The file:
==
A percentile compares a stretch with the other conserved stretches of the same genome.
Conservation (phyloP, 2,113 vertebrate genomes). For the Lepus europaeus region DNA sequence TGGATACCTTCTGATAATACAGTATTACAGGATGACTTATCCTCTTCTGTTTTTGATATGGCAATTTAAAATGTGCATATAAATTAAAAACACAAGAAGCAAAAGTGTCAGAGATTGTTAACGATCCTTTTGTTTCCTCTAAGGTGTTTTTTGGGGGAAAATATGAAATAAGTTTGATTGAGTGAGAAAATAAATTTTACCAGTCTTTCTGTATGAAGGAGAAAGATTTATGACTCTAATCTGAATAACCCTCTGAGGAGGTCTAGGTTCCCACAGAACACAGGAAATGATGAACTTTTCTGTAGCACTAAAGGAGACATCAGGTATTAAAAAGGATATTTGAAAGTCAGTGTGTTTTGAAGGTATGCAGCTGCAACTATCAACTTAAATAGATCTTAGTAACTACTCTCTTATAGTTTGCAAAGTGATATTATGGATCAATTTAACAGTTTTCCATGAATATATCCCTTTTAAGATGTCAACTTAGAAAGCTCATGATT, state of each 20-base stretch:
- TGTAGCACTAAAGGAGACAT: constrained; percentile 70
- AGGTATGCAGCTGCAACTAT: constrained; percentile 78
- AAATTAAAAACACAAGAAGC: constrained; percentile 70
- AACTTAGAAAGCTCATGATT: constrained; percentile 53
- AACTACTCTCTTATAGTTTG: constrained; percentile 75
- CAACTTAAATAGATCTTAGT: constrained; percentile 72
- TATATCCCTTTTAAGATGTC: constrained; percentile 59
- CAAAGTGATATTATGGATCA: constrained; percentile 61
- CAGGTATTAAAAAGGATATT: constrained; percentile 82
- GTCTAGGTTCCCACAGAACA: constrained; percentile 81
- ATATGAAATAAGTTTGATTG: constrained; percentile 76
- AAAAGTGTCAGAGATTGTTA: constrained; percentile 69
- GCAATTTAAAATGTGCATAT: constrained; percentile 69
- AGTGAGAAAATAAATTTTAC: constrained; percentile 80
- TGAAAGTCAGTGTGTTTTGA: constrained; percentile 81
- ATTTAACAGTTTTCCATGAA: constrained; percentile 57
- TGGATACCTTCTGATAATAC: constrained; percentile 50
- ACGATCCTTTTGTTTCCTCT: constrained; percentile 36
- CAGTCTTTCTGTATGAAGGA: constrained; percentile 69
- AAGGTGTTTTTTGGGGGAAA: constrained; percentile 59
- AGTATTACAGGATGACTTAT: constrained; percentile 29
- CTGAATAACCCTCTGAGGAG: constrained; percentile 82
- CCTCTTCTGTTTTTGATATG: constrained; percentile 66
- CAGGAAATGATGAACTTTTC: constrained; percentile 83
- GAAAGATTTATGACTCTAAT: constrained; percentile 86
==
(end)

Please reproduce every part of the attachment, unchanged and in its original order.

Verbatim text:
A percentile compares a stretch with the other conserved stretches of the same genome.
Conservation (phyloP, 2,113 vertebrate genomes). For the Lepus europaeus region DNA sequence TGGATACCTTCTGATAATACAGTATTACAGGATGACTTATCCTCTTCTGTTTTTGATATGGCAATTTAAAATGTGCATATAAATTAAAAACACAAGAAGCAAAAGTGTCAGAGATTGTTAACGATCCTTTTGTTTCCTCTAAGGTGTTTTTTGGGGGAAAATATGAAATAAGTTTGATTGAGTGAGAAAATAAATTTTACCAGTCTTTCTGTATGAAGGAGAAAGATTTATGACTCTAATCTGAATAACCCTCTGAGGAGGTCTAGGTTCCCACAGAACACAGGAAATGATGAACTTTTCTGTAGCACTAAAGGAGACATCAGGTATTAAAAAGGATATTTGAAAGTCAGTGTGTTTTGAAGGTATGCAGCTGCAACTATCAACTTAAATAGATCTTAGTAACTACTCTCTTATAGTTTGCAAAGTGATATTATGGATCAATTTAACAGTTTTCCATGAATATATCCCTTTTAAGATGTCAACTTAGAAAGCTCATGATT, state of each 20-base stretch:
- TGTAGCACTAAAGGAGACAT: constrained; percentile 70
- AGGTATGCAGCTGCAACTAT: constrained; percentile 78
- AAATTAAAAACACAAGAAGC: constrained; percentile 70
- AACTTAGAAAGCTCATGATT: constrained; percentile 53
- AACTACTCTCTTATAGTTTG: constrained; percentile 75
- CAACTTAAATAGATCTTAGT: constrained; percentile 72
- TATATCCCTTTTAAGATGTC: constrained; percentile 59
- CAAAGTGATATTATGGATCA: constrained; percentile 61
- CAGGTATTAAAAAGGATATT: constrained; percentile 82
- GTCTAGGTTCCCACAGAACA: constrained; percentile 81
- ATATGAAATAAGTTTGATTG: constrained; percentile 76
- AAAAGTGTCAGAGATTGTTA: constrained; percentile 69
- GCAATTTAAAATGTGCATAT: constrained; percentile 69
- AGTGAGAAAATAAATTTTAC: constrained; percentile 80
- TGAAAGTCAGTGTGTTTTGA: constrained; percentile 81
- ATTTAACAGTTTTCCATGAA: constrained; percentile 57
- TGGATACCTTCTGATAATAC: constrained; percentile 50
- ACGATCCTTTTGTTTCCTCT: constrained; percentile 36
- CAGTCTTTCTGTATGAAGGA: constrained; percentile 69
- AAGGTGTTTTTTGGGGGAAA: constrained; percentile 59
- AGTATTACAGGATGACTTAT: constrained; percentile 29
- CTGAATAACCCTCTGAGGAG: constrained; percentile 82
- CCTCTTCTGTTTTTGATATG: constrained; percentile 66
- CAGGAAATGATGAACTTTTC: constrained; percentile 83
- GAAAGATTTATGACTCTAAT: constrained; percentile 86